When Emmy Wolff and her husband moved to Beach Boulevard in Blouberg, there were a mere 14 houses on the patch of beachfront near their home.
For more than 40 years, the couple led a peaceful and idyllic existence, and even with the onset of development in which high-rise apartments lined Beach Boulevard, they enjoyed the sound and the smell of the ocean across the road and being able to walk along the sea on the promenade, leaving the noise and crowds behind them when they returned home.
But in mid-January, the “surfers’ house’’ next door was demolished and a deep hole excavated to make way for a four-storey block of flats that the couple and their neighbour claim is making their lives a living hell.
Tabletalk visited the area last week to find a deep sandy dust bowl less than a metre from the Wolff’s and the De Freitas’ properties on Beach Boulevard and Seal Road respectively.
Ms Wolff said erosion had collapsed developer Inocencia Oberholzer’s boundary wall, and chief building engineer Atholl Mitchell of Mitchell & Associates was not acting swiftly enough to deal with the threat of further erosion.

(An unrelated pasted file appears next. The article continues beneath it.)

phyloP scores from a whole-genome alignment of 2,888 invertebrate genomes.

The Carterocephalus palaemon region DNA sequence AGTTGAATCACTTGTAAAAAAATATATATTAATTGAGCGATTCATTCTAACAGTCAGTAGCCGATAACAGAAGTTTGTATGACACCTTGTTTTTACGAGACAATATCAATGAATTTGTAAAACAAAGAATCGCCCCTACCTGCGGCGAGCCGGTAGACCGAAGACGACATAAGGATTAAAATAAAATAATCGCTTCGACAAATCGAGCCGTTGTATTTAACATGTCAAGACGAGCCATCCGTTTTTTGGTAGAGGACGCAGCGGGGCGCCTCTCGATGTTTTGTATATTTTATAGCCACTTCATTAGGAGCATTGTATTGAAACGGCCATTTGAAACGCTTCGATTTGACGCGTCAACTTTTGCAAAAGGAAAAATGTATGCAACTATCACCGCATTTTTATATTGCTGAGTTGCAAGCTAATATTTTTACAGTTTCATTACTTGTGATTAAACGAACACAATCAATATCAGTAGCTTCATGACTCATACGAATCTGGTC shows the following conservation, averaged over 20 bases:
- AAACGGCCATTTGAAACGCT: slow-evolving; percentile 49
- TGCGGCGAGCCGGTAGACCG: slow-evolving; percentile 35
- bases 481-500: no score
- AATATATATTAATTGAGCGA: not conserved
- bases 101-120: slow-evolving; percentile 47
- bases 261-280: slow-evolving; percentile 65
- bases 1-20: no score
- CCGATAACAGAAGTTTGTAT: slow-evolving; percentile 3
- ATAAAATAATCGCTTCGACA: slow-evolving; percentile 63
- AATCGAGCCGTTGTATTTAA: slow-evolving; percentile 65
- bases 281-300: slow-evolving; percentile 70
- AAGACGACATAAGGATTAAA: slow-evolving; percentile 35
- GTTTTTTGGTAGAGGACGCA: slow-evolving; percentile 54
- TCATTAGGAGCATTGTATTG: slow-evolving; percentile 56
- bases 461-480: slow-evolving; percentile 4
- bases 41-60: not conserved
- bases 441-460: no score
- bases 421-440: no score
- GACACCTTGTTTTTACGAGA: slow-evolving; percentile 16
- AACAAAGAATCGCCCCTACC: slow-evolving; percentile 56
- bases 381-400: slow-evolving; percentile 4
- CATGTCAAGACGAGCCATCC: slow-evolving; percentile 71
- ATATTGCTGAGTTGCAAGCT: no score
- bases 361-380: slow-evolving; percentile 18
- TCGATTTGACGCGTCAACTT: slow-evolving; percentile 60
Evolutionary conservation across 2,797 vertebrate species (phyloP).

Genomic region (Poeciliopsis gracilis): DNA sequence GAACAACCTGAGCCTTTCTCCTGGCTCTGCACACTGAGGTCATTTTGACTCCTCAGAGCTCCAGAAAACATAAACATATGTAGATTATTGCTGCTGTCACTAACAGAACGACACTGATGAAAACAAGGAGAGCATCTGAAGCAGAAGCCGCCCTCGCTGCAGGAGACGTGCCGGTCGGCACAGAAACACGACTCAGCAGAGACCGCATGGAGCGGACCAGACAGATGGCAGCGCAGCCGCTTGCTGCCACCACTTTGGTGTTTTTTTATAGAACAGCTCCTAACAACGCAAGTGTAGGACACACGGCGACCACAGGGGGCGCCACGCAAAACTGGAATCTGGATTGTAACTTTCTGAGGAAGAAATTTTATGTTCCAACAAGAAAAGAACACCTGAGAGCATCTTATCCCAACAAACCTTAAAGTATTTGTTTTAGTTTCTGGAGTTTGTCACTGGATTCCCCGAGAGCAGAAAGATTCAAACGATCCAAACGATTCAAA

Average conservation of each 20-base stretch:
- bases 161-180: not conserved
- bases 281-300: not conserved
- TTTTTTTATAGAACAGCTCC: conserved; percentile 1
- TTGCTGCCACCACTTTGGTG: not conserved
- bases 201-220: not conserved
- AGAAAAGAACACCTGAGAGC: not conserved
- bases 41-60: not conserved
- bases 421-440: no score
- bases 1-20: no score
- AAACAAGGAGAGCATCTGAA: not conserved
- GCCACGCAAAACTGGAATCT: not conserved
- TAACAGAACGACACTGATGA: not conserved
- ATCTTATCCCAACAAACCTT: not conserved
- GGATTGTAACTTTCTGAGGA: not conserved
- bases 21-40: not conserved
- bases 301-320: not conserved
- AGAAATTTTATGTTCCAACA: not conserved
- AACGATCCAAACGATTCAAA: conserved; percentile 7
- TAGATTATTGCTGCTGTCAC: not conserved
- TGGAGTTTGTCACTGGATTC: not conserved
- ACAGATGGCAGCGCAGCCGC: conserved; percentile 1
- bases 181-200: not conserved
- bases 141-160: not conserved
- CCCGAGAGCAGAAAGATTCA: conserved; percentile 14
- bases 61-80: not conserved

Ms Wolff said the development had originally been built within the prescribed
1.5 metres from their property but it seemed to be shifting closer as the sand bank had been blown away. She placed her hand under the concrete of her driveway to show the effects of the erosion.
In his latest email to the Wolffs, Mr Mitchell told the couple repair work and casting of the wall next to their property would be done in a month.
In the meantime, Ms Wolff said she’s scared to drive her car too far to the right of her driveway in case it could cave in.